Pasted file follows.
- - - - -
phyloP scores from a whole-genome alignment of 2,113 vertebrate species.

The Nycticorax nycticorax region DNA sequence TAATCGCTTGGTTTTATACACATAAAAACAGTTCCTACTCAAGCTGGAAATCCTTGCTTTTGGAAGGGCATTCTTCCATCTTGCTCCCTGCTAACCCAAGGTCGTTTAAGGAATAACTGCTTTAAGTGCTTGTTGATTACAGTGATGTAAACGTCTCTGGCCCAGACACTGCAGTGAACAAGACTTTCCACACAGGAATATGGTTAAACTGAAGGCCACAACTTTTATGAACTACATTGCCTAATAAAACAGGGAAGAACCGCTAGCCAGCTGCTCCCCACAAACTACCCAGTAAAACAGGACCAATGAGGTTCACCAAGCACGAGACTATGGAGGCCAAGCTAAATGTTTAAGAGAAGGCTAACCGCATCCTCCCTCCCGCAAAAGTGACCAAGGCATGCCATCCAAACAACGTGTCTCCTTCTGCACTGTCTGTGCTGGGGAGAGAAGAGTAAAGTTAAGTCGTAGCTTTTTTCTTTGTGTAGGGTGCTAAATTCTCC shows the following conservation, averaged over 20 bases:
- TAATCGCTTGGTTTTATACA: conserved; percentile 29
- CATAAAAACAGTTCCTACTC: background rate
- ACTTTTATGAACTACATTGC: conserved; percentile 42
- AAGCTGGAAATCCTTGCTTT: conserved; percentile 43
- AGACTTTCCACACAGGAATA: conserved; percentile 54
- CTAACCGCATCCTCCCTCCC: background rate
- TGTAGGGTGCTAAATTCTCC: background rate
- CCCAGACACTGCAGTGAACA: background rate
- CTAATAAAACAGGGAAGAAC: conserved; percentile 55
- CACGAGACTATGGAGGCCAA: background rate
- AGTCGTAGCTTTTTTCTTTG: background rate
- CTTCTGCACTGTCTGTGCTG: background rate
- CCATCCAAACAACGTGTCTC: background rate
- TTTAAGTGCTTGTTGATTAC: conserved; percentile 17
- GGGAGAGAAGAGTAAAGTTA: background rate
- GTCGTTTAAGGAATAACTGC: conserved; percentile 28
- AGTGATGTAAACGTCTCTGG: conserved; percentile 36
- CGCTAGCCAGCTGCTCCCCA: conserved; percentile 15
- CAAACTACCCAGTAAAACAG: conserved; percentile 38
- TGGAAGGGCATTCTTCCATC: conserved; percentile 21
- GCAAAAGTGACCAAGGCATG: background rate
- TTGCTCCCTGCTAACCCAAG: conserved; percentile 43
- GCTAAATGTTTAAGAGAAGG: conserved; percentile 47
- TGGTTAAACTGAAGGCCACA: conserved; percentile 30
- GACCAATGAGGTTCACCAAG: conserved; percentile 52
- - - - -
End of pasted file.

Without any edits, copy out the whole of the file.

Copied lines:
phyloP scores from a whole-genome alignment of 2,113 vertebrate species.

The Nycticorax nycticorax region DNA sequence TAATCGCTTGGTTTTATACACATAAAAACAGTTCCTACTCAAGCTGGAAATCCTTGCTTTTGGAAGGGCATTCTTCCATCTTGCTCCCTGCTAACCCAAGGTCGTTTAAGGAATAACTGCTTTAAGTGCTTGTTGATTACAGTGATGTAAACGTCTCTGGCCCAGACACTGCAGTGAACAAGACTTTCCACACAGGAATATGGTTAAACTGAAGGCCACAACTTTTATGAACTACATTGCCTAATAAAACAGGGAAGAACCGCTAGCCAGCTGCTCCCCACAAACTACCCAGTAAAACAGGACCAATGAGGTTCACCAAGCACGAGACTATGGAGGCCAAGCTAAATGTTTAAGAGAAGGCTAACCGCATCCTCCCTCCCGCAAAAGTGACCAAGGCATGCCATCCAAACAACGTGTCTCCTTCTGCACTGTCTGTGCTGGGGAGAGAAGAGTAAAGTTAAGTCGTAGCTTTTTTCTTTGTGTAGGGTGCTAAATTCTCC shows the following conservation, averaged over 20 bases:
- TAATCGCTTGGTTTTATACA: conserved; percentile 29
- CATAAAAACAGTTCCTACTC: background rate
- ACTTTTATGAACTACATTGC: conserved; percentile 42
- AAGCTGGAAATCCTTGCTTT: conserved; percentile 43
- AGACTTTCCACACAGGAATA: conserved; percentile 54
- CTAACCGCATCCTCCCTCCC: background rate
- TGTAGGGTGCTAAATTCTCC: background rate
- CCCAGACACTGCAGTGAACA: background rate
- CTAATAAAACAGGGAAGAAC: conserved; percentile 55
- CACGAGACTATGGAGGCCAA: background rate
- AGTCGTAGCTTTTTTCTTTG: background rate
- CTTCTGCACTGTCTGTGCTG: background rate
- CCATCCAAACAACGTGTCTC: background rate
- TTTAAGTGCTTGTTGATTAC: conserved; percentile 17
- GGGAGAGAAGAGTAAAGTTA: background rate
- GTCGTTTAAGGAATAACTGC: conserved; percentile 28
- AGTGATGTAAACGTCTCTGG: conserved; percentile 36
- CGCTAGCCAGCTGCTCCCCA: conserved; percentile 15
- CAAACTACCCAGTAAAACAG: conserved; percentile 38
- TGGAAGGGCATTCTTCCATC: conserved; percentile 21
- GCAAAAGTGACCAAGGCATG: background rate
- TTGCTCCCTGCTAACCCAAG: conserved; percentile 43
- GCTAAATGTTTAAGAGAAGG: conserved; percentile 47
- TGGTTAAACTGAAGGCCACA: conserved; percentile 30
- GACCAATGAGGTTCACCAAG: conserved; percentile 52